Friday, September 28, 2012

Holiday on the horizon

We are going on holiday! On Sunday 30th we fly to Singapore for a week, we haven't been there before, looking foward to it.As we know loads of family and friends who have been there, we have a lot of tips on what to see, do, eat and drink.
Les has the week off work due to a combination of local and national holidays coupled with some annual leave.It is Jung Chau Jit, mid autumn fesival  and also Gwok Hing, National Day which as you may remember is celebrated with an amazing, lavish firework display in the harbour right outside our window. As we will be away, we have given keys to Les colleague and his wife, who live in the same block as us, but do no have a good harbour view. Hope they enjoy the show.
I went on a three hour walk on Thusday and spoke to a new Corona Society member from Korea. (Yes, I can now easily walk and talk at the same time, thanks to our new health regime.)Now that's handy, as I fly to Korea on Wednesday 17th. She has kindly sent me some websites to look at for inspiration on what to see and do in Seoul.
When I fly to Scotland on 24th, I won't need any tips on how to fill my time.1. See the boys. 2. See David and Jen. 3. See the boys. 4. See friends and family. 5. Meet up with the soon-to-be-Travelling Sisterhood. Oh, did I mention I want to see Callum and Jamie?
November 3 - December 18 I think I will be Hong Kong based, then it's back to Scotland for Christmas and on to spend New Year in Dubai.
Holidays are great, don't you think? A chance to relax and refresh,  a break from work...Oh but wait, I don't actually work. But I still love holidays.

Jung Chau Jit Faai Lohk

Happy Mid Autumn Festival! At the full moon on the fifteenth day of the eighth month of the Chinese Lunar Calendar, Jung Chau Jit is celebrated by fantastic displays of paper lanterns. Parents take children with little lanterns to a hill top to light and release the lanterns for good luck in the harvest.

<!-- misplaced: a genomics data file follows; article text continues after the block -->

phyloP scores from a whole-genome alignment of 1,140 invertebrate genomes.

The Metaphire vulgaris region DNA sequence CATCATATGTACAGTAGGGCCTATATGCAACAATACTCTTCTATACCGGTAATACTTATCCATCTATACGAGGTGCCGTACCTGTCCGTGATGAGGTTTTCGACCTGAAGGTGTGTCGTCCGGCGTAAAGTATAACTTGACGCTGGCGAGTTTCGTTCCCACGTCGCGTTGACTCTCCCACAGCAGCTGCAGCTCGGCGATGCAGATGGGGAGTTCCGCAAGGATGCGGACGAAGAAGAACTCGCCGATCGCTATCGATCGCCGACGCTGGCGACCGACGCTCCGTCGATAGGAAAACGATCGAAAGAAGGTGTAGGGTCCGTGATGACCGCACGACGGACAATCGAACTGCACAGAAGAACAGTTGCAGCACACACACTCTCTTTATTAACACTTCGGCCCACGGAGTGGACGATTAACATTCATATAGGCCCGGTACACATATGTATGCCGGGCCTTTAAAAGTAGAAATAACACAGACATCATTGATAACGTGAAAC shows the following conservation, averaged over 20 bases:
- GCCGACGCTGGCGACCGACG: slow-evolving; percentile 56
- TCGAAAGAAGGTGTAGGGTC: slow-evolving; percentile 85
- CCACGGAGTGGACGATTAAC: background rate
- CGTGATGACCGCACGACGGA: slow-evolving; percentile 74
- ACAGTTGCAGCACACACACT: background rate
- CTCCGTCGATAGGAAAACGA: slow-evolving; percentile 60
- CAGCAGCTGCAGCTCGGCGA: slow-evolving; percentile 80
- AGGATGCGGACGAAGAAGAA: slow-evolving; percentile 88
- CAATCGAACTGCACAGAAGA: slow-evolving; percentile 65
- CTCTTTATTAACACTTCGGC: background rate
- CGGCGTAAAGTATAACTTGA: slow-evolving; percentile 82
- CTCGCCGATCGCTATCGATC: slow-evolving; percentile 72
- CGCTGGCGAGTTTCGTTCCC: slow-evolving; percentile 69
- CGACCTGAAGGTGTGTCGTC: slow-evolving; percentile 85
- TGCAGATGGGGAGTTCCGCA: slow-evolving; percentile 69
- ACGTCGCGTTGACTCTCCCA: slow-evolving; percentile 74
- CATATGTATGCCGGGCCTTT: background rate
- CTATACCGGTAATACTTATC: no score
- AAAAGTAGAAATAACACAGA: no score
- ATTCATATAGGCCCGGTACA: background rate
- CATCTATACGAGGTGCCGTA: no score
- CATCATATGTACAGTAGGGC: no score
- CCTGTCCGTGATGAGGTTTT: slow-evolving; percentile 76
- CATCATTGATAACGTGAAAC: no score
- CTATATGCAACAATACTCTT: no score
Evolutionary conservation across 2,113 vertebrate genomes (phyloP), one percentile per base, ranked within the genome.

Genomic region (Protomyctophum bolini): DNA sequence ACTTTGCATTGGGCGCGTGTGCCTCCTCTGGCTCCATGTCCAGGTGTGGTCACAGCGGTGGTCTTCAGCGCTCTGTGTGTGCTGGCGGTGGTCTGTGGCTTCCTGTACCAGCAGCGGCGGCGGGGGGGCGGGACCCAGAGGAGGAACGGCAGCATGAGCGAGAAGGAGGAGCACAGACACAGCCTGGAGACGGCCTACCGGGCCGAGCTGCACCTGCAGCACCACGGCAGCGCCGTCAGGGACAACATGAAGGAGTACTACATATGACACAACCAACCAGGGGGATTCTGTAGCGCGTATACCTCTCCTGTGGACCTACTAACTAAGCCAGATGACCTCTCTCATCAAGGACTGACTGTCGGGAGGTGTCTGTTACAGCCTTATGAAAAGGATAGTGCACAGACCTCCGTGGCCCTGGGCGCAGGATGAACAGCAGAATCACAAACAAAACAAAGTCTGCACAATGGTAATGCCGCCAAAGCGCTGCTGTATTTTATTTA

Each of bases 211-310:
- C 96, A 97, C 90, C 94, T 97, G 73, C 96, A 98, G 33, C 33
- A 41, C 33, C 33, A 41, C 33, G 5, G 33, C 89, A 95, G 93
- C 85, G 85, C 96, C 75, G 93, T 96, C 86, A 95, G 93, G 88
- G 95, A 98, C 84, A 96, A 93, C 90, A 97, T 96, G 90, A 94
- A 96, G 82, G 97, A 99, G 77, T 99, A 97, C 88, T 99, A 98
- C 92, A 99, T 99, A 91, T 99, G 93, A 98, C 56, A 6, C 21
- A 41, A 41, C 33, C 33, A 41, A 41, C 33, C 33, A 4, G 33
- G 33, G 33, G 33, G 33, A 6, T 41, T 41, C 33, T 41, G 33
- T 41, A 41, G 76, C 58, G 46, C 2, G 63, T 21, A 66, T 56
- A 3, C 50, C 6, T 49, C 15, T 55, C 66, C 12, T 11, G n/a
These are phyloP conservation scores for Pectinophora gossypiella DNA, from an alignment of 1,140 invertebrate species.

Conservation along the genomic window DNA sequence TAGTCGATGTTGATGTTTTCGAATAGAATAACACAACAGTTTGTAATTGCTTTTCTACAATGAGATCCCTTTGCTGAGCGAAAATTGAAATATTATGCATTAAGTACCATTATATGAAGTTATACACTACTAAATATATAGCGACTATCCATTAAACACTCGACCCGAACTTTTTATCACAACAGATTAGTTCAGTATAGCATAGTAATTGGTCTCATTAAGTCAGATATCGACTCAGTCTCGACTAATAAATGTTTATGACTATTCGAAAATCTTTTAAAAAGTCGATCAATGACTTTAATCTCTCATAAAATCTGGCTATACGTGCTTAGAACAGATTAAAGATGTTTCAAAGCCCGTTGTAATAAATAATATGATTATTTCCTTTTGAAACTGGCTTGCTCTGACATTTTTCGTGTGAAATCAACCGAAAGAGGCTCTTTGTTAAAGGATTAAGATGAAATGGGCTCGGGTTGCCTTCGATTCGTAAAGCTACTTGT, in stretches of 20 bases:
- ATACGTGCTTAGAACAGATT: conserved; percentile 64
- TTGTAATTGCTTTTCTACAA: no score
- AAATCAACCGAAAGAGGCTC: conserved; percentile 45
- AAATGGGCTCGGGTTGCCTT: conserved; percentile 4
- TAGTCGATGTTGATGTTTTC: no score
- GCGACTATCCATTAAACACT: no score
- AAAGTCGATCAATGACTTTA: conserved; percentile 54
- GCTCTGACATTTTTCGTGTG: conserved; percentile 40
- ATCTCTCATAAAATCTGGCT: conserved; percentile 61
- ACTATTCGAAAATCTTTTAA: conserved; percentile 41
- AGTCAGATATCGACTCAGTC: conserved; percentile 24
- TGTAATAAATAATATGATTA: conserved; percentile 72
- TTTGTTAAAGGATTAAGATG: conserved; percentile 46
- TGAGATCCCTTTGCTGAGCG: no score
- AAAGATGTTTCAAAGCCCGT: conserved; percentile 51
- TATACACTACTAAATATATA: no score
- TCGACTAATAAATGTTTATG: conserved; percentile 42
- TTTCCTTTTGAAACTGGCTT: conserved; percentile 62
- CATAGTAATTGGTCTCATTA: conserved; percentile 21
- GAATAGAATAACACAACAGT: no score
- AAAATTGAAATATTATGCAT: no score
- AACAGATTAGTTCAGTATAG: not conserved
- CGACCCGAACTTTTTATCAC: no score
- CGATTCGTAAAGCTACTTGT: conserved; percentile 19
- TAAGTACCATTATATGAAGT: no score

Here are some pictures of a fabulous display at the Tsim Sha Tsui clock tower, just 5 minutes walk from the apartment.

                            A display of giant lanterns in the shape of the terracotta warriors

It is aso the custom to eat special cakes, called yuht beng or moon cakes. They are an acquired taste!They look like a pork pie but are filled with very heavy sweet lotus paste with a preserved duck egg yolk, to represent the full moon, in the middle. .It is customary to give them to friends and family and businesses give them to loyal customers. I believe the Peninsula Hotel has very good ones, costing around £25 for a box of four. As you couldn't eat a whole one, this is not as expensive as it seems; it's OK to cut into 4 and offer a small piece to guests. (That way, you could mash it around the plate and get away with not actually eating any of it).
These are the traditional ones, but you can also get icy mooncakes and snowy mooncakes, with a light rice paper outer and filled with strawberry sorbet or chocolate bean paste(!). HagenDaz  do ice cream ones but I haven't tried those yet.

A selection of moon cakes; the front one has the traditional filling.

Thursday, September 20, 2012

Weekend beckons

 Here are some pictures from our boat trip last Saturday. This is where we moored for lunch.The beach was a fair old swim away.
  The dog needed to go ashore....there was no doggy toilet on board. So he put on his life jacket and allowed himself to be lowered onto a surfboad